The Assembly yesterday passed a bill regulating how biosimilar medications are dispensed -- in advance of biosimilars themselves. The new type of biologic drug is not currently sold, marketed or approved for the U.S. market. That's one of the problems cited by opponents of the bill.
"Certainly the advent of biosimilars offers the promise of substantially lower cost … but the FDA has not approved a single biosimilar or developed any protocol for their use," said Assembly member Bonnie Lowenthal (D-Long Beach). "This bill creates an unnecessary roadblock that will inhibit access to an important medication."
But that argument didn't hold water with several members of the Assembly yesterday.
"The argument made on the floor is that we should wait for the federal government to issue its regulations on this," said Assembly member Scott Wilk (R-Santa Clarita).
"Since when has this body ever waited on the federal government?" Wilk said. "This bill facilitates biosimilars, and we're going to be ready when biosimilars come on the market."
The fact that legislators now are speaking knowledgably about biosimilars is a pretty big accomplishment in its own right, since no one in Sacramento knew what a biosimilar was earlier this year when Sen. Jerry Hill (D-San Mateo) first introduced SB 598.
Biosimilars are basically copies -- or generic versions -- of biologics, which are a type of pharmaceutical treatment different from chemically synthesized drugs. Biologics are created by biologic processes.
Assembly member Richard Pan (D-Sacramento), chair of the Assembly Committee on Health and a practicing pediatrician, introduced the bill on the Assembly floor yesterday.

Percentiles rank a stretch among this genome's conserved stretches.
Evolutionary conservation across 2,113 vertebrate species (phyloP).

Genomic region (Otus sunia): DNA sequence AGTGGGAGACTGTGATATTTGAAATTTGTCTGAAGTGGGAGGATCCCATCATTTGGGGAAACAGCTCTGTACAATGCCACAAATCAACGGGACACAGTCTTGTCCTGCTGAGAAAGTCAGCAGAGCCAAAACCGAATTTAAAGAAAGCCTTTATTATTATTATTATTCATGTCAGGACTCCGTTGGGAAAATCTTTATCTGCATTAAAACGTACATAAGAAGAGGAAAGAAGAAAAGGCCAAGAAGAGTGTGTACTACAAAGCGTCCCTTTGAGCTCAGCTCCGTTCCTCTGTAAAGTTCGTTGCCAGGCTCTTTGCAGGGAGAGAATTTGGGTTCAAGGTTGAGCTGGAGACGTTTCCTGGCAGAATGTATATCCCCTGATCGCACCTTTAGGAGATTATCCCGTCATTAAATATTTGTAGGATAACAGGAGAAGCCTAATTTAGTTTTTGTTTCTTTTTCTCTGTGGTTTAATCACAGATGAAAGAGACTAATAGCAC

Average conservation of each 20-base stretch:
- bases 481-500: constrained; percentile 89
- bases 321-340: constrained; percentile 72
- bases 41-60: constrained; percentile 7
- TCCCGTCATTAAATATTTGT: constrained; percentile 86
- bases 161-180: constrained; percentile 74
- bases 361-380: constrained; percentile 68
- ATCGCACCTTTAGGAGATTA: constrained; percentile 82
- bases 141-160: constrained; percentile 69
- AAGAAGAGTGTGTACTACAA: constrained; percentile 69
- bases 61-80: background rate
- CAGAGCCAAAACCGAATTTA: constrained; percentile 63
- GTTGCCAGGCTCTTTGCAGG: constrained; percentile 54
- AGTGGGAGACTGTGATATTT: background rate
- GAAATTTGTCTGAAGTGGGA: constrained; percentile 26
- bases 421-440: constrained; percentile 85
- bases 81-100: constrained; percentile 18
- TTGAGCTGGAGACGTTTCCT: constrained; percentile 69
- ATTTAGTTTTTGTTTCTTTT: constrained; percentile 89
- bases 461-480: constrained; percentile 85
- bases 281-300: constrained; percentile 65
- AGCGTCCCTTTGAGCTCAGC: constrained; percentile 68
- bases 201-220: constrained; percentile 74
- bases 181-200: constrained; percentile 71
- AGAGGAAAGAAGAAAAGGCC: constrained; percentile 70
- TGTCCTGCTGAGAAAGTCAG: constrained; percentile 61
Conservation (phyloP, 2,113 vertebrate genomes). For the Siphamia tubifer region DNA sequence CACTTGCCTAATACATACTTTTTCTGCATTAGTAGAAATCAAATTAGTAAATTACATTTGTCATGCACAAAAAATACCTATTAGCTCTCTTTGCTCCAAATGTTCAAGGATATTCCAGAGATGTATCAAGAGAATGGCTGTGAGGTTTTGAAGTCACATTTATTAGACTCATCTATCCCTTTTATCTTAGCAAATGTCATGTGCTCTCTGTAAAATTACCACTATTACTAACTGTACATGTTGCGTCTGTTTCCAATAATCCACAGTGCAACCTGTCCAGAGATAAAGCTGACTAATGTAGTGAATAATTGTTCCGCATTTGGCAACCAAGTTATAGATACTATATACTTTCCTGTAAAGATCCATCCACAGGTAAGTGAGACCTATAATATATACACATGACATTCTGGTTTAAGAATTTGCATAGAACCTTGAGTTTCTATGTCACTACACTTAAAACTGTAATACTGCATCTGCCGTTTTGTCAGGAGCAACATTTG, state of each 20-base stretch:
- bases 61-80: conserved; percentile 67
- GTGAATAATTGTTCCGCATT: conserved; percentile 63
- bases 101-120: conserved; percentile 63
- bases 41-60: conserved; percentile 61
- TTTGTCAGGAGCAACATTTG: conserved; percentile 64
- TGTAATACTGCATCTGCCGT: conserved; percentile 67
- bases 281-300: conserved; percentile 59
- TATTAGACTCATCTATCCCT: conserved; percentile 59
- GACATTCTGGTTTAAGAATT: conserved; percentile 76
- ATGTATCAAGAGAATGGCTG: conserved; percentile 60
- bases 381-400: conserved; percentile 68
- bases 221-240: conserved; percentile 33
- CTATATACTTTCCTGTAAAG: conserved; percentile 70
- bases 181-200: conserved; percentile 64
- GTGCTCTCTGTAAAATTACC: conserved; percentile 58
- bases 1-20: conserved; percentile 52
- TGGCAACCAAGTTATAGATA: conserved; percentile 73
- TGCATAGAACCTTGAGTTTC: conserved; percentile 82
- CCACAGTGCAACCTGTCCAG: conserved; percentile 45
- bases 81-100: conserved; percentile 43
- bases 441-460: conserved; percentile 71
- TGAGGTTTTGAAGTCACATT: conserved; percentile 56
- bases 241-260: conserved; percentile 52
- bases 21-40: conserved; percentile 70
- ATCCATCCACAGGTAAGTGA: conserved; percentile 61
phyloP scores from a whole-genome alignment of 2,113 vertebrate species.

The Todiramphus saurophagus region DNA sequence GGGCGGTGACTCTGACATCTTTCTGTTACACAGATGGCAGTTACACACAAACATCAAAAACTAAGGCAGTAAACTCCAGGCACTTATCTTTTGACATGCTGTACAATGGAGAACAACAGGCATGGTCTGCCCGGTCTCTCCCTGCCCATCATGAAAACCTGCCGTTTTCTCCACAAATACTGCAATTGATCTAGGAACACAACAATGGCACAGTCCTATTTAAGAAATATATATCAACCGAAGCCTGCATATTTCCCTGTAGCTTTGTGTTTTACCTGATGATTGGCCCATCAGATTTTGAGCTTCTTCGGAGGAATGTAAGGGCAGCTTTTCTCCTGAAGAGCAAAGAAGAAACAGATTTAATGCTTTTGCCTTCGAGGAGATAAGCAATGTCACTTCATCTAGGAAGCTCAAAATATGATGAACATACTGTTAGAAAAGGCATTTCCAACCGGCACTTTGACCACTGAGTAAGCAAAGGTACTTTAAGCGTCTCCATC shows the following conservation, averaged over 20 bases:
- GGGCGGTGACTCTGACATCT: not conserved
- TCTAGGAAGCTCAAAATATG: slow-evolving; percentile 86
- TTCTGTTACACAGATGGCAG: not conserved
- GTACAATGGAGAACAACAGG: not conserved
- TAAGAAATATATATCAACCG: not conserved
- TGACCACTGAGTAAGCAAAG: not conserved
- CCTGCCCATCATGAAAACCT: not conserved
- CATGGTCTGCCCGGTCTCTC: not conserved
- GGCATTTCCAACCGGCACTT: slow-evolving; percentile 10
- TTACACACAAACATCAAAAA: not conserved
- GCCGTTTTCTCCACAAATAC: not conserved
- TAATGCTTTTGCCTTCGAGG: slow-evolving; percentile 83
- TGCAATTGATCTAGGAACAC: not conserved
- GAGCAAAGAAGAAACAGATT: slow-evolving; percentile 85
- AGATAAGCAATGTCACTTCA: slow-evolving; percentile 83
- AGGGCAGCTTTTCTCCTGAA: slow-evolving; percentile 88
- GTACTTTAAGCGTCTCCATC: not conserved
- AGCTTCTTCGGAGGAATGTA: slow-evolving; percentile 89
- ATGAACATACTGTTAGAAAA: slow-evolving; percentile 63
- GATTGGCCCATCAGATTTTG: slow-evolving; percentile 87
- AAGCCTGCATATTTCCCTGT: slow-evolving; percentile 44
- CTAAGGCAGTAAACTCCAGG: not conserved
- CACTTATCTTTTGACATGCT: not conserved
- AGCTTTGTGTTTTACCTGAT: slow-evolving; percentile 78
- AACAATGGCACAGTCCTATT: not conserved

"This bill will save the state and consumers money by allowing substitutions by pharmacists," Pan said, adding that the bill's requirement for a pharmacist to notify a prescribing doctor of changes is particularly important.
"As a physician, I know biologics are complex proteins, so it's helpful to be able to track over time what a patient received, so we can track adverse reactions," Pan said. "There is no question this will reduce costs and protect consumers."
The bill passed its Assembly floor vote yesterday just five days after clearing its last Assembly committee. It already passed the Senate, and needs to return there for concurrence before heading to the governor's desk for approval.
"We're not done with this issue," said Brynna Clark, senior director for state affairs at the Generic Pharmaceutical Association. "It still has to go back to the Senate and to the governor's desk. There is no reason to go above and beyond the FDA and force something like this through. We're disappointed, but we're not done."
Opponents of the bill recently were joined by a powerful ally, when CalPERS, the state employees' retirement system, voted to oppose the bill.
"There are reasons we have an FDA," Clark said. "There are reasons why they should make the determination on certain issues."
To Eve Bukowski, there is no time like the present to facilitate lower-cost biologics. Bukowski is a cancer patient who uses biologic medication every three weeks, and said any bill that might increase access to the new therapy is good legislation.
"We are delighted with the vote, it was a strong vote to make sure patients get access to lower-cost biologics," Bukowski said. "They say that the quickest way to bankruptcy is to get cancer, so this is something I just don't think we can pass up."
That's a message she hopes to convey to the governor.
"Without this bill, pharmacists can't make these substitutions," Bukowski said. "We want to make sure the governor understands the critical nature of this bill. We want to make sure he hears that message."